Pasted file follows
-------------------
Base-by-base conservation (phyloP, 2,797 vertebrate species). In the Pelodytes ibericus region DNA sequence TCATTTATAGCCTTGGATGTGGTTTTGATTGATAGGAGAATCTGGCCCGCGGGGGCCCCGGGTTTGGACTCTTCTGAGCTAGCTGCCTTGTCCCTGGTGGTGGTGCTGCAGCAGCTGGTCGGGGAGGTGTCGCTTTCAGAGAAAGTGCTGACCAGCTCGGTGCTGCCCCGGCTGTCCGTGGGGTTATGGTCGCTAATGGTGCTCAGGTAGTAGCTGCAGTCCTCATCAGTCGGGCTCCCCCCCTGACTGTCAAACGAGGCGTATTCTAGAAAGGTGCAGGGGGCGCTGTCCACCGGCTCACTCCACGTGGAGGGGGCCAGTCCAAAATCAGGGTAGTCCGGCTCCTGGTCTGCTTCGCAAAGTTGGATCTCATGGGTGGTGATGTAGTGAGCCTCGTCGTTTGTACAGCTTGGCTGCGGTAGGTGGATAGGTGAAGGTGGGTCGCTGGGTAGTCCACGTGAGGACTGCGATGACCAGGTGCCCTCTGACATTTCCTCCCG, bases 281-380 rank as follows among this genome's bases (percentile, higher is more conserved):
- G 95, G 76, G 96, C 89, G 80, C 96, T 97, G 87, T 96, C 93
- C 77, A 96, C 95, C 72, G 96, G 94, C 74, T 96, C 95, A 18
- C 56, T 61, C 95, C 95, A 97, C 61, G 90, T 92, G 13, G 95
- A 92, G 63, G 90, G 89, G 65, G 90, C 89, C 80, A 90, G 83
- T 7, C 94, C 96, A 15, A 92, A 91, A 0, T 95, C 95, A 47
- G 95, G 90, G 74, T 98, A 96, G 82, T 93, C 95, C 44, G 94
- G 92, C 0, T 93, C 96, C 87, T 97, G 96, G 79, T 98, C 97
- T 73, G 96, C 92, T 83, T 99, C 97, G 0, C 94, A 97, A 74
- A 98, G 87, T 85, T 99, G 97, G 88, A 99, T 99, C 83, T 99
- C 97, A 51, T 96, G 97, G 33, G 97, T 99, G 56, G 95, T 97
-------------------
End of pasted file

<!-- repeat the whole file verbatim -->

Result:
Base-by-base conservation (phyloP, 2,797 vertebrate species). In the Pelodytes ibericus region DNA sequence TCATTTATAGCCTTGGATGTGGTTTTGATTGATAGGAGAATCTGGCCCGCGGGGGCCCCGGGTTTGGACTCTTCTGAGCTAGCTGCCTTGTCCCTGGTGGTGGTGCTGCAGCAGCTGGTCGGGGAGGTGTCGCTTTCAGAGAAAGTGCTGACCAGCTCGGTGCTGCCCCGGCTGTCCGTGGGGTTATGGTCGCTAATGGTGCTCAGGTAGTAGCTGCAGTCCTCATCAGTCGGGCTCCCCCCCTGACTGTCAAACGAGGCGTATTCTAGAAAGGTGCAGGGGGCGCTGTCCACCGGCTCACTCCACGTGGAGGGGGCCAGTCCAAAATCAGGGTAGTCCGGCTCCTGGTCTGCTTCGCAAAGTTGGATCTCATGGGTGGTGATGTAGTGAGCCTCGTCGTTTGTACAGCTTGGCTGCGGTAGGTGGATAGGTGAAGGTGGGTCGCTGGGTAGTCCACGTGAGGACTGCGATGACCAGGTGCCCTCTGACATTTCCTCCCG, bases 281-380 rank as follows among this genome's bases (percentile, higher is more conserved):
- G 95, G 76, G 96, C 89, G 80, C 96, T 97, G 87, T 96, C 93
- C 77, A 96, C 95, C 72, G 96, G 94, C 74, T 96, C 95, A 18
- C 56, T 61, C 95, C 95, A 97, C 61, G 90, T 92, G 13, G 95
- A 92, G 63, G 90, G 89, G 65, G 90, C 89, C 80, A 90, G 83
- T 7, C 94, C 96, A 15, A 92, A 91, A 0, T 95, C 95, A 47
- G 95, G 90, G 74, T 98, A 96, G 82, T 93, C 95, C 44, G 94
- G 92, C 0, T 93, C 96, C 87, T 97, G 96, G 79, T 98, C 97
- T 73, G 96, C 92, T 83, T 99, C 97, G 0, C 94, A 97, A 74
- A 98, G 87, T 85, T 99, G 97, G 88, A 99, T 99, C 83, T 99
- C 97, A 51, T 96, G 97, G 33, G 97, T 99, G 56, G 95, T 97